Symptoms of psychological distress among African Americans seeking HIV-related mental health care.
ABSTRACT The purpose of this study was to examine the prevalence of symptoms of psychological distress experienced by African Americans upon self-enrollment in HIV-related mental health care and to compare the symptoms in this sample to the Brief Symptom Inventory (BSI) normative sample, the instrument used in this study to assess symptoms of psychological distress. Data were collected from 575 African Americans living with HIV who self-enrolled at an HIV-related mental health clinic located in a large city in the southeastern United States. Nearly 20% of the sample reported a t score >/= 63 for both somatization and paranoid ideation, a level indicative of a need for further psychological evaluation. Compared to the normative sample, this sample had significantly lower levels (p < 0.05) of anxiety, depression, phobic anxiety, interpersonal sensitivity, and global severity index than the normative sample and had significantly higher levels of paranoid ideation and somatization than the normative sample. These results indicate that, overall, African Americans presented for mental health services with lower levels of symptoms of psychological distress than the normative sample. To that end, it is possible that African Americans living with HIV may underreport symptoms of psychological distress or may experience symptoms of psychological distress differently than other individuals. As a result, it is important that HIV-related service providers recognize these patterns of psychological distress and provide appropriate referrals to HIV-related mental health providers.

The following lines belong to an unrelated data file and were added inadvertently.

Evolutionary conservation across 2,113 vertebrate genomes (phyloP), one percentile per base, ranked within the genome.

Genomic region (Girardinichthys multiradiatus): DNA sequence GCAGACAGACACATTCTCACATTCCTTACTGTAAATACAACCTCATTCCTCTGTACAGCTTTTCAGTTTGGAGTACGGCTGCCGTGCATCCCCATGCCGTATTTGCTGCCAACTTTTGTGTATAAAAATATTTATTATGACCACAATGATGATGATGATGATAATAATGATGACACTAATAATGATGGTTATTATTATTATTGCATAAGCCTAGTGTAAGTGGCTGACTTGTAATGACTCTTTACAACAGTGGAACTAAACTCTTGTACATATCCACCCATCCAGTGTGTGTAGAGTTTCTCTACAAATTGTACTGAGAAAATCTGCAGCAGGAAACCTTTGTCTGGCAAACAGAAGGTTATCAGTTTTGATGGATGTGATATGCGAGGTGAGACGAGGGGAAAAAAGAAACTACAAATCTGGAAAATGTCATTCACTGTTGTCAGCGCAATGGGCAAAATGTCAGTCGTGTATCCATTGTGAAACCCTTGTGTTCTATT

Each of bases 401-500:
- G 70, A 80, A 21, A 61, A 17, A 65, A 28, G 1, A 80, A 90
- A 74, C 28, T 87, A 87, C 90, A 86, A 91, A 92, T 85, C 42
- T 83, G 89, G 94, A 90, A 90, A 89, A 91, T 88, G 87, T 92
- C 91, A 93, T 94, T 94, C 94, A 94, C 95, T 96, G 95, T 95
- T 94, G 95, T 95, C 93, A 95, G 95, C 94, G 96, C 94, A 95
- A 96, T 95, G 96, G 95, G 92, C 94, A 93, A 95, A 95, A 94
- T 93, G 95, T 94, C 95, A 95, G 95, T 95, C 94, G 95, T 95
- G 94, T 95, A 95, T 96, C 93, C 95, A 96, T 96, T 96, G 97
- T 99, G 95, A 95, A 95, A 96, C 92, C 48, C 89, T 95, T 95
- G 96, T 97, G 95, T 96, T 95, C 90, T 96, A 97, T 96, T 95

Article: Use of mental health and substance abuse treatment services among adults with HIV in the United States.[show abstract] [hide abstract]
ABSTRACT: The need for mental health and substance abuse services is great among those with human immunodeficiency virus (HIV), but little information is available on services used by this population or on individual factors associated with access to care. Data are from the HIV Cost and Services Utilization Study, a national probability survey of 2864 HIV-infected adults receiving medical care in the United States in 1996. We estimated 6-month use of services for mental health and substance abuse problems and examined socioeconomic, HIV illness, and regional factors associated with use. We estimated that 61.4% of 231 400 adults under care for HIV used mental health or substance abuse services: 1.8% had hospitalizations, 3.4% received residential substance abuse treatment, 26.0% made individual mental health specialty visits, 15.2% had group mental health treatment, 40.3% discussed emotional problems with medical providers, 29.6% took psychotherapeutic medications, 5.6% received outpatient substance abuse treatment, and 12.4% participated in substance abuse self-help groups. Socioeconomic factors commonly associated with poorer access to health services predicted lower likelihood of using mental health outpatient care, but greater likelihood of receiving substance abuse treatment services. Those with less severe HIV illness were less likely to access services. Persons living in the Northeast were more likely to receive services. The magnitude of mental health and substance abuse care provided to those with known HIV infection is substantial, and challenges to providers should be recognized. Inequalities in access to care are evident, but differ among general medical, specialty mental health, and substance abuse treatment sectors.Archives of General Psychiatry 09/2001; 58(8):729-36. · 12.02 Impact Factor